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Zynga: "The game industry is not art, it's a craft"

FarmVille firm argues metrics more important than creativity

Zynga Beijing general manager Andy Tian has claimed that metrics and player research are more important to social games than creative decisions.

Speaking at GDC China over the weekend (as attended by Gamasutra), the head of the FarmVille maker's Chinese headquarters argued that "We are not developing 'cool' features - we know we're developing relevant features. We want to make sure that a lot of people think something is fun, but we also want to achieve commercial success, not something the development team thinks is cool.

"The game industry is not art, it's a craft." He continued, "So we need the user support. We need to know what the users really like and we have to know what is the root cause for declines in performance. A good designer asks metrics good questions."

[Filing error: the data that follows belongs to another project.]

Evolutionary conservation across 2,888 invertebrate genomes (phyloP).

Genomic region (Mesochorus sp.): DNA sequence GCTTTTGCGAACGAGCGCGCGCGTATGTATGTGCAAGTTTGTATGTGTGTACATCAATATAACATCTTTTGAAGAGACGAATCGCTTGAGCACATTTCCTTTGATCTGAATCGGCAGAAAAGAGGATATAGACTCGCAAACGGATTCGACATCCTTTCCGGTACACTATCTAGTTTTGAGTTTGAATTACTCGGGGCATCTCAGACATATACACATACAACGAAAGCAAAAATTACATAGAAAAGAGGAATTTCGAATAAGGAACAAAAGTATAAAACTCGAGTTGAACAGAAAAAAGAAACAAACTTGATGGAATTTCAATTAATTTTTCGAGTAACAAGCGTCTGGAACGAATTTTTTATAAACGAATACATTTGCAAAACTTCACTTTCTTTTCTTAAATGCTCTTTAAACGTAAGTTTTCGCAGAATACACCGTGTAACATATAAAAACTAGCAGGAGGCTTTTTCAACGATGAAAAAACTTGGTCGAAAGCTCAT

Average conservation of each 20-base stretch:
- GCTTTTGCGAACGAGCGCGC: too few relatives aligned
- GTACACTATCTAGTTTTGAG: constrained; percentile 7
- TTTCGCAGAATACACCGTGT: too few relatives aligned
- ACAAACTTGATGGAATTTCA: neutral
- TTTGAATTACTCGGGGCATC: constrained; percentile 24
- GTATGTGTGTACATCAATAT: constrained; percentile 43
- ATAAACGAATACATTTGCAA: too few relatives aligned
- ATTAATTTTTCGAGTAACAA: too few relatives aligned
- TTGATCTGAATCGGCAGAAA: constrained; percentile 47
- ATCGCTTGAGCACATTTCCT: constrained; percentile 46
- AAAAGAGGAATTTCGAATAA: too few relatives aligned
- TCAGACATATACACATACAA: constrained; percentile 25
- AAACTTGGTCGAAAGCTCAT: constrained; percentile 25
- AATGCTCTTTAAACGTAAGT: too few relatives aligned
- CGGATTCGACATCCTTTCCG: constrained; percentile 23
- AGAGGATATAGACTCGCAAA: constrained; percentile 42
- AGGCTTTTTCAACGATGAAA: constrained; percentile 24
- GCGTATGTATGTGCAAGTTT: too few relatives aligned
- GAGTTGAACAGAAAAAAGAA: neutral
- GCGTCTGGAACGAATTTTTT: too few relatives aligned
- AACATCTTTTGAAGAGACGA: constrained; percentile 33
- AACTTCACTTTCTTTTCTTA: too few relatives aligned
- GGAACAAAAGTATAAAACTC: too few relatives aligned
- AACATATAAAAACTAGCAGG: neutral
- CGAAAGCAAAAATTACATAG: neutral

This had led to Zynga abandoning further plans for boss fights in its Facebook hit Mafia Wars. "We spent a lot of time putting [that] in, including writing stories, writing tests... But it doesn't drive any metrics, and we spent a lot of effort on that.

"We kept it in the game but we can't do much with it. The efforts did not increase our reach, retention, nor revenue. No matter how good we do it, it doesn't help our business."

Because of such discoveries, he felt that "the biggest part of game development is after launch. In May 2009, the features of FarmVille were really elementary, but the total number of features has grown 10 times by today. Every week we will push to update our content."

The resultant growth in users meant that "the team is getting bigger and bigger.. There is no shortcut for this. You need to constantly invest."

Tian also argued that Zynga shouldn't necessarily be perceived as a games company. "Zynga, along with Amazon and Google, we're all web-based companies. We consider ourselves a web-based company."

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Alec Meer: A 10-year veteran of scribbling about video games, Alec primarily writes for Rock, Paper, Shotgun, but given any opportunity he will escape his keyboard and mouse ghetto to write about any and all formats.
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